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That gives “The Wonder” something of a connection with another Netflix title, “Lady Chatterley’s Lover,” a solid, engrossing new adaptation of the D.H. Lawrence perennial. One of the best recent iterations of this story (albeit one derived from an earlier version of Lawrence’s book) was Pascale Ferran’s marvelous French-language “Lady Chatterley” (2007); this latest retelling, though performed in English, comes from another French filmmaker, Laure de Clermont-Tonnerre. Her eye for natural scenery — already on display in her 2019 debut feature, “The Mustang” — serves her well on the grounds of the Wragby estate, where romance gradually and convincingly blooms between Lady Chatterley (Emma Corrin) and the handsome gamekeeper (Jack O’Connell) hired by her war-wounded husband (Matthew Duckett).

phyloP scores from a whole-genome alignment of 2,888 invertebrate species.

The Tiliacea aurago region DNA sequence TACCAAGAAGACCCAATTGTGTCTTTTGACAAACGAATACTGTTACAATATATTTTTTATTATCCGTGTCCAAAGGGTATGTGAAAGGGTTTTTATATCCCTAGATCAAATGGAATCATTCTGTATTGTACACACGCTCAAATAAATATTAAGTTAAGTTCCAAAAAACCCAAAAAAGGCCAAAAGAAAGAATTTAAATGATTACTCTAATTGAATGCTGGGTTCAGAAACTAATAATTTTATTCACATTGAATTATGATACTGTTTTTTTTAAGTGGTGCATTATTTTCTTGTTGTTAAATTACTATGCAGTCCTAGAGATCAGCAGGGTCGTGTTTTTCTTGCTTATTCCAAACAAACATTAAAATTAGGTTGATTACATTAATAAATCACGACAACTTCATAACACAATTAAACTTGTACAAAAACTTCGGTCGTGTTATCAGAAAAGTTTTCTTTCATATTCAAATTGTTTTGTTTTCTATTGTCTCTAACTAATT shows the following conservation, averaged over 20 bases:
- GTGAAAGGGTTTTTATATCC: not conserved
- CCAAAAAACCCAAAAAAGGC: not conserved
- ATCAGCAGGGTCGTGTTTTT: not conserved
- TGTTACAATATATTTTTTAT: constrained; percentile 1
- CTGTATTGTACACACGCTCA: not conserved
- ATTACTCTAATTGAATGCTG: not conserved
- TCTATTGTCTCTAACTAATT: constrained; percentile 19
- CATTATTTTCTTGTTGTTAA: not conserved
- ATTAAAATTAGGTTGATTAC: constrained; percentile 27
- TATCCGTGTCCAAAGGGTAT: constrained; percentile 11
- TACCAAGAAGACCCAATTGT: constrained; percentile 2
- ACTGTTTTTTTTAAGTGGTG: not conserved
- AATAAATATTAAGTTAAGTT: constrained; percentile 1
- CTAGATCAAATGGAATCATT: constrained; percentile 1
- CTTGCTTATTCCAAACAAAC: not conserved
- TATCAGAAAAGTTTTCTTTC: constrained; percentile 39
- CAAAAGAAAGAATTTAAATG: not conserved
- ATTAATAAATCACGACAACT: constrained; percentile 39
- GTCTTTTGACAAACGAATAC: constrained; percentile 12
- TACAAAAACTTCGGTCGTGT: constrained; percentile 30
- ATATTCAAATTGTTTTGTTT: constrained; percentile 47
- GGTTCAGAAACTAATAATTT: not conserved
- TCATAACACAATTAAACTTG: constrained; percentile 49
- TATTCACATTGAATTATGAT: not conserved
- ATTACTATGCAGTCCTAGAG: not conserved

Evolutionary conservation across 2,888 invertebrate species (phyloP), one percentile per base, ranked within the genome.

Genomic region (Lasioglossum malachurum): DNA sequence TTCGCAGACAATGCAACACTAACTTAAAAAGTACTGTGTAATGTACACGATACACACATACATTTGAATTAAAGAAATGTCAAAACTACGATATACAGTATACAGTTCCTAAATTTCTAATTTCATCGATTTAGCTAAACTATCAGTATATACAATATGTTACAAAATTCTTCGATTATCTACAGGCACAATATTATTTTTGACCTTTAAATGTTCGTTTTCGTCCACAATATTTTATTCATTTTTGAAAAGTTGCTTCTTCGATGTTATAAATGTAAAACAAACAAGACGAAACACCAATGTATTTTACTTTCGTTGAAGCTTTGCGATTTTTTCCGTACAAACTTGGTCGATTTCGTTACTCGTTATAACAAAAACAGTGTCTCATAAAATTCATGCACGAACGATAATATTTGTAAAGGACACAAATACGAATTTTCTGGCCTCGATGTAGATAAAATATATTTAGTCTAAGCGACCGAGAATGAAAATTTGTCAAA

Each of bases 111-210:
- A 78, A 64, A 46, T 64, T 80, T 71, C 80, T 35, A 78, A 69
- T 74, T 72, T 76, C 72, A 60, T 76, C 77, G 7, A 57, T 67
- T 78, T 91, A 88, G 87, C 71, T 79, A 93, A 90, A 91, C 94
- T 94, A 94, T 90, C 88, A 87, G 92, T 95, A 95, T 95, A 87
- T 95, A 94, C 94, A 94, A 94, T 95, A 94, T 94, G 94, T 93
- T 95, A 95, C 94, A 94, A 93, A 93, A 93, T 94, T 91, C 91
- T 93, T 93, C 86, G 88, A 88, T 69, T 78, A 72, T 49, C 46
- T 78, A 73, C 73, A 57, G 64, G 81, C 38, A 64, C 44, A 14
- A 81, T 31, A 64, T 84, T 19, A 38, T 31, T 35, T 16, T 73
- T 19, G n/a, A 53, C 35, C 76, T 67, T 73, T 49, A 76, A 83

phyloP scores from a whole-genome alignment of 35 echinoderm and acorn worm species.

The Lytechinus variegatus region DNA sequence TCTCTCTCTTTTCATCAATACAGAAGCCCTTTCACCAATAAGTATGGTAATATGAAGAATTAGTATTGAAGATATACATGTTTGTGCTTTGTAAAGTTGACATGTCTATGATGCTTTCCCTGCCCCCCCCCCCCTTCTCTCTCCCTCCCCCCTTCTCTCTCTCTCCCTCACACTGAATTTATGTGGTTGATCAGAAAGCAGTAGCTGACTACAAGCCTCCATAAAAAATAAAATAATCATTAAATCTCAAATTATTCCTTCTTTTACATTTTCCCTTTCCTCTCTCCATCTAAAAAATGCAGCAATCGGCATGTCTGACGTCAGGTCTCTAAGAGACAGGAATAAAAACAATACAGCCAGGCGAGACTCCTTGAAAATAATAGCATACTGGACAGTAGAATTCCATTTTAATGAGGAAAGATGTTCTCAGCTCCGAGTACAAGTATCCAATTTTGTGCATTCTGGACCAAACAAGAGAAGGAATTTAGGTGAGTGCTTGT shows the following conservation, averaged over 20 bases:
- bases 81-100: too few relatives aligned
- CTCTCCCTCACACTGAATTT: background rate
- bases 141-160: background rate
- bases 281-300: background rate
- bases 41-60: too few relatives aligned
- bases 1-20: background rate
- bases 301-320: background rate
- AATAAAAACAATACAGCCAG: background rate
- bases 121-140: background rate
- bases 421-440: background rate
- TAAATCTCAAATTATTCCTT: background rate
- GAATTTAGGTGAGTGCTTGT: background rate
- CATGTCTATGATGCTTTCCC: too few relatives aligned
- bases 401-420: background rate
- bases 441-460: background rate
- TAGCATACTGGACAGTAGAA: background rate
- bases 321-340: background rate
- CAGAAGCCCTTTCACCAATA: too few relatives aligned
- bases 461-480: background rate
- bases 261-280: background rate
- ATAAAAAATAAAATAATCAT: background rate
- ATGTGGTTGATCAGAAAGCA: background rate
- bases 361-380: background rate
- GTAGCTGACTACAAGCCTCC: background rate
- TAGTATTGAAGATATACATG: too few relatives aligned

Even as she preserves the essential particulars of an oft-told story, de Clermont-Tonnerre draws out Lawrence’s feminism and class rage with a welcome forthrightness that occasionally translates into some overly emphatic dialogue. But as in any decent reimagining of this story, the emotional and sensual force of the central romance renders language irrelevant, body language excepted. For more context, I’d refer you to the gentleman seated behind me at a different Telluride screening who loudly recapped the movie’s sex scenes for the benefit of his companions and anyone within earshot, lavishing appreciation on Corrin and O’Connell’s running-in-the-rain nude scene while dismissing the movie itself as highbrow Skinemax fodder. I’d say that does this vibrant and intelligent movie a disservice, but then, as you’ll find at every film festival, there’s no accounting for taste.